Husband And Wife Each Running For Congress In Virginia

Dr. Ken and Elaine Hildebrandt are the first husband and wife on the ballots for Congress and the main plank in their platform is industrial hemp.

VIRGINIA:  Dr. Ken and Elaine Hildebrandt made Virginia history this year as the first husband and wife on the ballots for Congress. Ken is running in the 5th district, as he did in 2012, and Elaine is running in the 6th. As Chris Hurst, news anchor at WDBJ7 recently reported, “The main plank in their platform, industrial hemp.”

The Hildebrandts favor industrial hemp as the economic shot in the arm our nation and Virginia needs now. Hemp was called a “NEW BILLION-DOLLAR CROP” in the February 1938 issue of Popular Mechanics magazine and has been estimated to be over a trillion dollar crop now, yet it‘s illegal. Hemp can be used to make over 25,000 products including fuel (enough to lower our dependence on foreign oil and perhaps even eliminate it entirely), food, fiber and medicine. The Hildebrandts say we need to stop outlawing solutions, particularly enormous ones like this.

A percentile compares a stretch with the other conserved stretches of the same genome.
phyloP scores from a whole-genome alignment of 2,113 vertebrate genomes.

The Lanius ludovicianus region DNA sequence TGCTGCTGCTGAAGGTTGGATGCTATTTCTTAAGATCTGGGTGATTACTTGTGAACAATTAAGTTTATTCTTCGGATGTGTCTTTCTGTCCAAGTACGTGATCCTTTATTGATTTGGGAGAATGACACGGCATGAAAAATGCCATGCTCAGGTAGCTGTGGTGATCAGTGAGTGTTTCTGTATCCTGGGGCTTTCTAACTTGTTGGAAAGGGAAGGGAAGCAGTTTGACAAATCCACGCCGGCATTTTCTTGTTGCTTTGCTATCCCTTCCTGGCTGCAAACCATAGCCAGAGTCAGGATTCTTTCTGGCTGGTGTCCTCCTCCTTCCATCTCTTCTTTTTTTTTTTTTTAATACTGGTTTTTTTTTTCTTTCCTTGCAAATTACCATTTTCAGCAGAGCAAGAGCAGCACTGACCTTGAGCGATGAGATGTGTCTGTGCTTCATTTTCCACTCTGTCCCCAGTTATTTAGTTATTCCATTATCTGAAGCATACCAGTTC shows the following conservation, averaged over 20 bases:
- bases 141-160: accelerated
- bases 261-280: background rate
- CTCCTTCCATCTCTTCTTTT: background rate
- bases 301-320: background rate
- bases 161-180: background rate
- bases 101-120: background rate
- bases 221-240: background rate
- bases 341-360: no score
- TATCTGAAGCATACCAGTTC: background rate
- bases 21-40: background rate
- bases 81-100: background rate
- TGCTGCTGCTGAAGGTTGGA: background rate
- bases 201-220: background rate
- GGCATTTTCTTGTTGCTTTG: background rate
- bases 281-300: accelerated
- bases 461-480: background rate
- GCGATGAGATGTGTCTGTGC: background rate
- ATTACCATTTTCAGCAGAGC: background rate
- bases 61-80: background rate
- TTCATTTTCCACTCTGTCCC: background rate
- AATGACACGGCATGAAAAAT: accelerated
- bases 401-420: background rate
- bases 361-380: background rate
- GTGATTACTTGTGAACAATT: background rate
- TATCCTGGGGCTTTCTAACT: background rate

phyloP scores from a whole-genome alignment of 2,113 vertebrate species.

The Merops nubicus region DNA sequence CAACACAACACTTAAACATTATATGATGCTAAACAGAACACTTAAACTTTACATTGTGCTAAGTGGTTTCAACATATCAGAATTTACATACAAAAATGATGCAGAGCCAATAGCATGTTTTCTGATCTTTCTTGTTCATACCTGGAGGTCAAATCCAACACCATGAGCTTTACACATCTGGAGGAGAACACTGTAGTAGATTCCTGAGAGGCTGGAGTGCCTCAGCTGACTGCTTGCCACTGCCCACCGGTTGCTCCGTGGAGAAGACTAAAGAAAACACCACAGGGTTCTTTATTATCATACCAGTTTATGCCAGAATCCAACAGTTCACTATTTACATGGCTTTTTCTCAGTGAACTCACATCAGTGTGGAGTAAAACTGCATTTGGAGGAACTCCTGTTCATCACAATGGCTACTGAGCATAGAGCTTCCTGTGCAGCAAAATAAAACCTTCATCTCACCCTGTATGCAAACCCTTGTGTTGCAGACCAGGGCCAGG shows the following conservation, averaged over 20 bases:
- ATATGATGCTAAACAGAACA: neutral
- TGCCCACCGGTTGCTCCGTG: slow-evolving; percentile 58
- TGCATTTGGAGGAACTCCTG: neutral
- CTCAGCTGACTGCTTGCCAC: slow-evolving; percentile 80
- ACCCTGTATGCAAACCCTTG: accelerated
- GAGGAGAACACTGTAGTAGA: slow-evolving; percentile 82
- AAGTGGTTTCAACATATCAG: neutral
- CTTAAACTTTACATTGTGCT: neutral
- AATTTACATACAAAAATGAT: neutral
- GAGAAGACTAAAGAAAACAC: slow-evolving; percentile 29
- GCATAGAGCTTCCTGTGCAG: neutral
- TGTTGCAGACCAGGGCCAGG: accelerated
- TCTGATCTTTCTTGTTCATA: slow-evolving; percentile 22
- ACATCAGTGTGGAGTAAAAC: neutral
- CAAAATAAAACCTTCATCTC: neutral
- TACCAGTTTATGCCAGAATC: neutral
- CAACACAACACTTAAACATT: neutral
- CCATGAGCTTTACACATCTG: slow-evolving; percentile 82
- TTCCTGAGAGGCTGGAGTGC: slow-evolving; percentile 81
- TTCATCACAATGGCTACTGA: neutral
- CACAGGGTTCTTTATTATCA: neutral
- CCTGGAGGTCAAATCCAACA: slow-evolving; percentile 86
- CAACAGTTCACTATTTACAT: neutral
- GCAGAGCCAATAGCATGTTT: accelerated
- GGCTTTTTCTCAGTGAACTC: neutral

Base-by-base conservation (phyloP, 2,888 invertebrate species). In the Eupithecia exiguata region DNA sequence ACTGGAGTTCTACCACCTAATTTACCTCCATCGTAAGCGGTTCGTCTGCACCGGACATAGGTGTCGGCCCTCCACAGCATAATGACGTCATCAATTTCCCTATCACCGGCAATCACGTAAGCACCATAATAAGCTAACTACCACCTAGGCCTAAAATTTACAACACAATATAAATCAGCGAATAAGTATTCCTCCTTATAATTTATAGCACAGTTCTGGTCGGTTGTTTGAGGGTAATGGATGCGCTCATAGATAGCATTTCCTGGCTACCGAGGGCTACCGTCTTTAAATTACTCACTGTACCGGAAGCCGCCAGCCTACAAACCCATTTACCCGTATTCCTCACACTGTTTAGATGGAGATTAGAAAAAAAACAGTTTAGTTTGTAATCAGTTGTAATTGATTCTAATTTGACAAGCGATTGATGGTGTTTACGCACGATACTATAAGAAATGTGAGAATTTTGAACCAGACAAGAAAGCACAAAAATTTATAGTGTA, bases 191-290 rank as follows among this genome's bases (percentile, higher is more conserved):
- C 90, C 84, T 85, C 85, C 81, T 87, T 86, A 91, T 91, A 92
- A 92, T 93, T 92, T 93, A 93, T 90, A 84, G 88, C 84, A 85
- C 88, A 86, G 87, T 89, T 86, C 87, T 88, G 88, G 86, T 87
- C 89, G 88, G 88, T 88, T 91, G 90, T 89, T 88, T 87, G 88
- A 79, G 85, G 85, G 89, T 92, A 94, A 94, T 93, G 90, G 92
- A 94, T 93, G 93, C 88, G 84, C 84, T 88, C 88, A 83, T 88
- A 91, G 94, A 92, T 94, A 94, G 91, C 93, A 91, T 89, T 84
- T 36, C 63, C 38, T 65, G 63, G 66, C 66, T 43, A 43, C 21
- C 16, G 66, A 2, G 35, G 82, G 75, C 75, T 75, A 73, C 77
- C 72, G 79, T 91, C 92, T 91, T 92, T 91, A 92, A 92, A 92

Regarding hemp’s cousin marijuana, the Hildebrandts point out that when law enforcement are busy chasing over ¾ of a million people for plant possession each year that means more real criminals will be at large as a result, which is simple deductive reasoning. They claim statistics back this up, with only 1 of 10 getting away with murder in the US in the 60s, whereas now it’s over 1 of 3. They also invite people to check out LEAP, Law Enforcement Against Prohibition, established in 2002, to demonstrate they’re hardly alone in their views regarding this issue.

Elaine and Ken bring up other simple yet profound solutions via their campaign sites.
Neither campaign is asking for contributions of money they say few can afford but rather contributions of effort asking others to pass on word of their campaigns. The Hildebrandts both feel they will have very good chances of winning if included in the debate(s). Should not all candidates on the ballot be included so voters can make informed decisions, they ask.

 

Read full article @ Augusta Free Press

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